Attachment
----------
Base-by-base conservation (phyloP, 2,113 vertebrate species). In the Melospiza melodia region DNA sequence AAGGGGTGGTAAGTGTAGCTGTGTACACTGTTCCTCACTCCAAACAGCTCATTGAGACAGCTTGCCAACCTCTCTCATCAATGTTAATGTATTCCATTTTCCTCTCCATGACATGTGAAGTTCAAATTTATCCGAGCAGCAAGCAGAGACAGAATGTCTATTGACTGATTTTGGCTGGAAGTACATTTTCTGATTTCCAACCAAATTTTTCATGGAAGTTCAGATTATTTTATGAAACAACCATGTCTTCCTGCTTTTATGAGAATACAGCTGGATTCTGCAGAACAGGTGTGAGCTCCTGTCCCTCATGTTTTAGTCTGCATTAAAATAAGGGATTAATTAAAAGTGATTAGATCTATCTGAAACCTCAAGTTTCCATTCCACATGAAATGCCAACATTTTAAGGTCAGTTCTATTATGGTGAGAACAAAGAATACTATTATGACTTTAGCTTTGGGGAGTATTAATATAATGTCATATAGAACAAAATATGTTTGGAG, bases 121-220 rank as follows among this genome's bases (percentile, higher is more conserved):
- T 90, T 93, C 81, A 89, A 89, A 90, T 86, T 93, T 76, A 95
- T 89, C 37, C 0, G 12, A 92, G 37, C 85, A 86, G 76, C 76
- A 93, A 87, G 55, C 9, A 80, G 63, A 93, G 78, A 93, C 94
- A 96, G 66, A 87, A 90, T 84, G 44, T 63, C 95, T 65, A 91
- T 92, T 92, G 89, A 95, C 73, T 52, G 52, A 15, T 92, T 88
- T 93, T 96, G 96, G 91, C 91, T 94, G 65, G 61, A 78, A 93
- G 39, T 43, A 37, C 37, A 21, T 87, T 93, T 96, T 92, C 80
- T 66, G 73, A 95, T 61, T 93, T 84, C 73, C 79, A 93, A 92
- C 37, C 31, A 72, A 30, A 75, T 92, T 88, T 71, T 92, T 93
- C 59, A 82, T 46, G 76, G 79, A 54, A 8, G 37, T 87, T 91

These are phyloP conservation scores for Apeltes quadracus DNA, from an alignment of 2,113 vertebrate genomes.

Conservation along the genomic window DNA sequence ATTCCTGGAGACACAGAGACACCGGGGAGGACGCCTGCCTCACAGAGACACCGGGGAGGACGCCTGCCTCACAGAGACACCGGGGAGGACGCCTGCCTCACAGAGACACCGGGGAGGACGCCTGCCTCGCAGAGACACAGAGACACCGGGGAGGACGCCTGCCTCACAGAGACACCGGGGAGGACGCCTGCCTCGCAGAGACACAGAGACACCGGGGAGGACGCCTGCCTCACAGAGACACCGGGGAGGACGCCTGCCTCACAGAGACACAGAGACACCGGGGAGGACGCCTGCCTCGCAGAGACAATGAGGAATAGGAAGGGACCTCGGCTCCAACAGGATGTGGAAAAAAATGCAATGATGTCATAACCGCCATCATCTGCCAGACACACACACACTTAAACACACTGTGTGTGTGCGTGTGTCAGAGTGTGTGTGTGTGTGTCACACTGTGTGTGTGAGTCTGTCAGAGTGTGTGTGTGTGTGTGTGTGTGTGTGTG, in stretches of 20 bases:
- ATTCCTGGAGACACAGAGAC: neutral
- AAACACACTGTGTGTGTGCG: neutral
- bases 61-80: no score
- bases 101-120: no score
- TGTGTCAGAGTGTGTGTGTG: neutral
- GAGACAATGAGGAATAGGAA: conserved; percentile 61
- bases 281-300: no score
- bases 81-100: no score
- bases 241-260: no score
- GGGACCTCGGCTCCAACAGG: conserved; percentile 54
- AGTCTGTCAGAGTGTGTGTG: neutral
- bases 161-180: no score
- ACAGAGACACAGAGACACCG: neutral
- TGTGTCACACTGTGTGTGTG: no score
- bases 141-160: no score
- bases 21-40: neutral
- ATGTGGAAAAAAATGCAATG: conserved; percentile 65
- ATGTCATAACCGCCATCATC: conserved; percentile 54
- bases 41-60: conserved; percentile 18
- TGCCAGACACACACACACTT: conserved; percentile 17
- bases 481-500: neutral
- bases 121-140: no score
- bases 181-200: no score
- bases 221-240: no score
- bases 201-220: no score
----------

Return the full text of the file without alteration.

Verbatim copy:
Base-by-base conservation (phyloP, 2,113 vertebrate species). In the Melospiza melodia region DNA sequence AAGGGGTGGTAAGTGTAGCTGTGTACACTGTTCCTCACTCCAAACAGCTCATTGAGACAGCTTGCCAACCTCTCTCATCAATGTTAATGTATTCCATTTTCCTCTCCATGACATGTGAAGTTCAAATTTATCCGAGCAGCAAGCAGAGACAGAATGTCTATTGACTGATTTTGGCTGGAAGTACATTTTCTGATTTCCAACCAAATTTTTCATGGAAGTTCAGATTATTTTATGAAACAACCATGTCTTCCTGCTTTTATGAGAATACAGCTGGATTCTGCAGAACAGGTGTGAGCTCCTGTCCCTCATGTTTTAGTCTGCATTAAAATAAGGGATTAATTAAAAGTGATTAGATCTATCTGAAACCTCAAGTTTCCATTCCACATGAAATGCCAACATTTTAAGGTCAGTTCTATTATGGTGAGAACAAAGAATACTATTATGACTTTAGCTTTGGGGAGTATTAATATAATGTCATATAGAACAAAATATGTTTGGAG, bases 121-220 rank as follows among this genome's bases (percentile, higher is more conserved):
- T 90, T 93, C 81, A 89, A 89, A 90, T 86, T 93, T 76, A 95
- T 89, C 37, C 0, G 12, A 92, G 37, C 85, A 86, G 76, C 76
- A 93, A 87, G 55, C 9, A 80, G 63, A 93, G 78, A 93, C 94
- A 96, G 66, A 87, A 90, T 84, G 44, T 63, C 95, T 65, A 91
- T 92, T 92, G 89, A 95, C 73, T 52, G 52, A 15, T 92, T 88
- T 93, T 96, G 96, G 91, C 91, T 94, G 65, G 61, A 78, A 93
- G 39, T 43, A 37, C 37, A 21, T 87, T 93, T 96, T 92, C 80
- T 66, G 73, A 95, T 61, T 93, T 84, C 73, C 79, A 93, A 92
- C 37, C 31, A 72, A 30, A 75, T 92, T 88, T 71, T 92, T 93
- C 59, A 82, T 46, G 76, G 79, A 54, A 8, G 37, T 87, T 91

These are phyloP conservation scores for Apeltes quadracus DNA, from an alignment of 2,113 vertebrate genomes.

Conservation along the genomic window DNA sequence ATTCCTGGAGACACAGAGACACCGGGGAGGACGCCTGCCTCACAGAGACACCGGGGAGGACGCCTGCCTCACAGAGACACCGGGGAGGACGCCTGCCTCACAGAGACACCGGGGAGGACGCCTGCCTCGCAGAGACACAGAGACACCGGGGAGGACGCCTGCCTCACAGAGACACCGGGGAGGACGCCTGCCTCGCAGAGACACAGAGACACCGGGGAGGACGCCTGCCTCACAGAGACACCGGGGAGGACGCCTGCCTCACAGAGACACAGAGACACCGGGGAGGACGCCTGCCTCGCAGAGACAATGAGGAATAGGAAGGGACCTCGGCTCCAACAGGATGTGGAAAAAAATGCAATGATGTCATAACCGCCATCATCTGCCAGACACACACACACTTAAACACACTGTGTGTGTGCGTGTGTCAGAGTGTGTGTGTGTGTGTCACACTGTGTGTGTGAGTCTGTCAGAGTGTGTGTGTGTGTGTGTGTGTGTGTGTG, in stretches of 20 bases:
- ATTCCTGGAGACACAGAGAC: neutral
- AAACACACTGTGTGTGTGCG: neutral
- bases 61-80: no score
- bases 101-120: no score
- TGTGTCAGAGTGTGTGTGTG: neutral
- GAGACAATGAGGAATAGGAA: conserved; percentile 61
- bases 281-300: no score
- bases 81-100: no score
- bases 241-260: no score
- GGGACCTCGGCTCCAACAGG: conserved; percentile 54
- AGTCTGTCAGAGTGTGTGTG: neutral
- bases 161-180: no score
- ACAGAGACACAGAGACACCG: neutral
- TGTGTCACACTGTGTGTGTG: no score
- bases 141-160: no score
- bases 21-40: neutral
- ATGTGGAAAAAAATGCAATG: conserved; percentile 65
- ATGTCATAACCGCCATCATC: conserved; percentile 54
- bases 41-60: conserved; percentile 18
- TGCCAGACACACACACACTT: conserved; percentile 17
- bases 481-500: neutral
- bases 121-140: no score
- bases 181-200: no score
- bases 221-240: no score
- bases 201-220: no score